Volume 21, Number 51 | The Newspaper of Lower Manhattan | May 8 - 14, 2009
Traffic changes driving ’em crazy in L.E.S. and Chinatown
By Albert Amateau
Lower East Side and Chinatown residents braved the rain on Monday to denounce Mayor Bloomberg and the city Department of Transportation over traffic changes the city has made during the past several months and is contemplating for the future for their neighborhoods.
City Councilmember Alan Gerson, who convened the May 4 forum on traffic and parking at P.S. 137 at East Broadway and Grand St., told Transportation officials that what the city thought would be improvements to traffic circulation and pedestrian safety on Grand St. have not worked.
“We get too many complaints that D.O.T. turns a deaf ear to community concerns,” Gerson said. “Traffic on Grand St. is worse. Pedestrian crossings are more dangerous. Critical turns for the Fire Department, ambulances and police have become difficult.”
Neighbors also railed against the recently established Grand St. bike lanes, and denounced bike riders who ride on the sidewalks and ride in the wrong direction when they do use the bike lanes.
Jan Lee, of Mott St., presented photos of Depart-ment of Parks cars and garbage trucks parking in the entrance of Columbus Park in Chinatown.
“It’s a daily occurrence,” he said. “Every weekday between 12 and 2 you’ll see a whole circulation of cars, even though there is curbside parking space reserved for the Parks Department.”
Luis Sanchez, a D.O.T. official at the forum, said the department tries to respond to the needs of pedestrians, drivers and delivery trucks.
“We end up taking from one group and giving to another,” he said. But he promised to call the Parks Department about vehicles in Columbus Park.
Triple Edwards, another Chinatown resident, insisted that the Police Department should be involved in traffic and parking forums.
“They are part of the traffic and parking problem in Chatham Square, and there is no dialogue with N.Y.P.D.,” he said.
Harold “Heshy” Jacob, the manager of the East River Housing Co-ops on Grand St. at the F.D.R. Drive and a director of the Hatzolah volunteer ambulance service, said the Grand St. traffic islands installed last year and the Grand St. bike lanes have interfered with emergency calls and delayed truck deliveries.
“Ambulances can’t get up Grand St.,” Jacob said. “I’ve seen fire engines tied up at Pitt St. Cars can’t move on Essex St.” Jacob recalled that the traffic islands last winter were useless as safety refuges for pedestrians because they were covered with snow and ice. The concrete of at least one island disintegrated over the winter and doesn’t exist any longer, he said.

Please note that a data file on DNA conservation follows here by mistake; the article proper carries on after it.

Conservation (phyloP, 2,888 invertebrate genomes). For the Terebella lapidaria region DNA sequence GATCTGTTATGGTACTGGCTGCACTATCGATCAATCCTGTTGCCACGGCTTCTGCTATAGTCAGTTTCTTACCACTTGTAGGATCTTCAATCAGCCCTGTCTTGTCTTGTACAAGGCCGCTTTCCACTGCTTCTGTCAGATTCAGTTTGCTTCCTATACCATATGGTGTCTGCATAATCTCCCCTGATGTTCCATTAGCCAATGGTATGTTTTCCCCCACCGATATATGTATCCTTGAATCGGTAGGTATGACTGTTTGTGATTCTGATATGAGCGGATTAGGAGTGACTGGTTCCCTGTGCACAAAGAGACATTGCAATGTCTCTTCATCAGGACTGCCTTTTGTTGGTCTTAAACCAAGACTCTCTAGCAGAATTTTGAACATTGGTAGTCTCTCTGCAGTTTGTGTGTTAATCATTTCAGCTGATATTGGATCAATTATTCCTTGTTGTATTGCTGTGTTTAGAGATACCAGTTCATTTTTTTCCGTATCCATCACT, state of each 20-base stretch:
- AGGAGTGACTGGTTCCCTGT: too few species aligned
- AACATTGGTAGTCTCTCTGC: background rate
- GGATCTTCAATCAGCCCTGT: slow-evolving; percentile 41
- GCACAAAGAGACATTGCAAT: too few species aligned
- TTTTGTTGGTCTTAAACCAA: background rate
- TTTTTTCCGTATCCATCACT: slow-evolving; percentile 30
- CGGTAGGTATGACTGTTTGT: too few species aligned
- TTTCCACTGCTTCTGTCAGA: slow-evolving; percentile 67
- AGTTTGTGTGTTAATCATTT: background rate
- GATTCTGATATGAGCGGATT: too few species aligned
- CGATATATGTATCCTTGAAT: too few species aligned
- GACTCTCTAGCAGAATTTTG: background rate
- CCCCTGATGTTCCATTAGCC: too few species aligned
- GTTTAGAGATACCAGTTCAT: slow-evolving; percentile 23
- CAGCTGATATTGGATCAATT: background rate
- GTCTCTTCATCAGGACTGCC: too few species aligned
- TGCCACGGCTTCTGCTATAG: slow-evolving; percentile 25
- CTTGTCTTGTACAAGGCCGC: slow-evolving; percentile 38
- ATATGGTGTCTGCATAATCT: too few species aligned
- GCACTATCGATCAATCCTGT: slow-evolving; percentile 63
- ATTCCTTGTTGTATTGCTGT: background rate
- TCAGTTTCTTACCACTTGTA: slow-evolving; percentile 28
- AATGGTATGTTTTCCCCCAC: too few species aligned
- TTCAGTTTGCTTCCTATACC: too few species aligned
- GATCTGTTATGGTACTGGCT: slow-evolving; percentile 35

Jacob also said the Grand St. bike lanes were a menace because they force trucks to park in the middle of the street when making deliveries.
Jacob recalled that Margaret Forgione, D.O.T. Manhattan borough commissioner, told a Lower East Side forum earlier this year that the Grand St. median island was intended to avoid pedestrian deaths on a section of Grand St. where there had been three fatalities. Jacob said he obtained records through a Freedom of Information Law request and found that there were no fatalities at that location, but that there had been one death on Clinton St. after a safety island had been installed at an intersection.
Jacob said there should have been an environmental impact statement done for the Grand St. traffic islands, but there was none.
Sanchez did not respond to Jacob’s comments.
“This is Bloomberg — arrogantly conceived and arrogantly carried out,” said Aaron Mitrani. He recalled pointing out to a construction foreman at one location last year that his crew was building an island next to another that was under construction.
“They made a mistake and they had to take it all down,” he said.
Mitrani noted that north-south traffic, especially along Essex St., is often at a standstill as far as the eye can see. He also condemned cyclists for disobeying traffic rules and riding wherever they pleased.
“It’s time the city licensed bikes so they can track offenders,” he said.
Iris Blutreich was angry about the curbside parking lost because of the bike lanes. She also called for an end to alternate-side-of-the-street parking rules and suggested that new street-cleaning technology could vacuum trash from the gutters. Parking-meter rules on the Jewish Sabbath should also be dropped, Blutreich said.
Darci Kennedy, a resident of Rutgers St. between Madison and Cherry Sts., said two parking lanes leave no room for cars on the street. Fire trucks cannot get to buildings, she said.
Rutgers St. residents called on D.O.T. to change traffic rules in time for the annual Rutgers St. neighborhood stickball game on May 23.
“It’s an important event for us,” Kennedy said.
Morris Faitelewicz also called for licensing bicycles and giving summonses to bike riders who violate traffic rules.
“They must he held accountable,” he said. Motorcycle and motor-scooter riders who remove their license plates and park on sidewalks should also get summonses, he added. Faitelewicz suggested that license identification should be affixed permanently on the vehicles rather than on a removable license plate.
Gerson said he intends to conduct a series of traffic town hall meetings, the next one on May 19 at Old St. Patrick’s Cathedral on Mulberry St. at Prince St.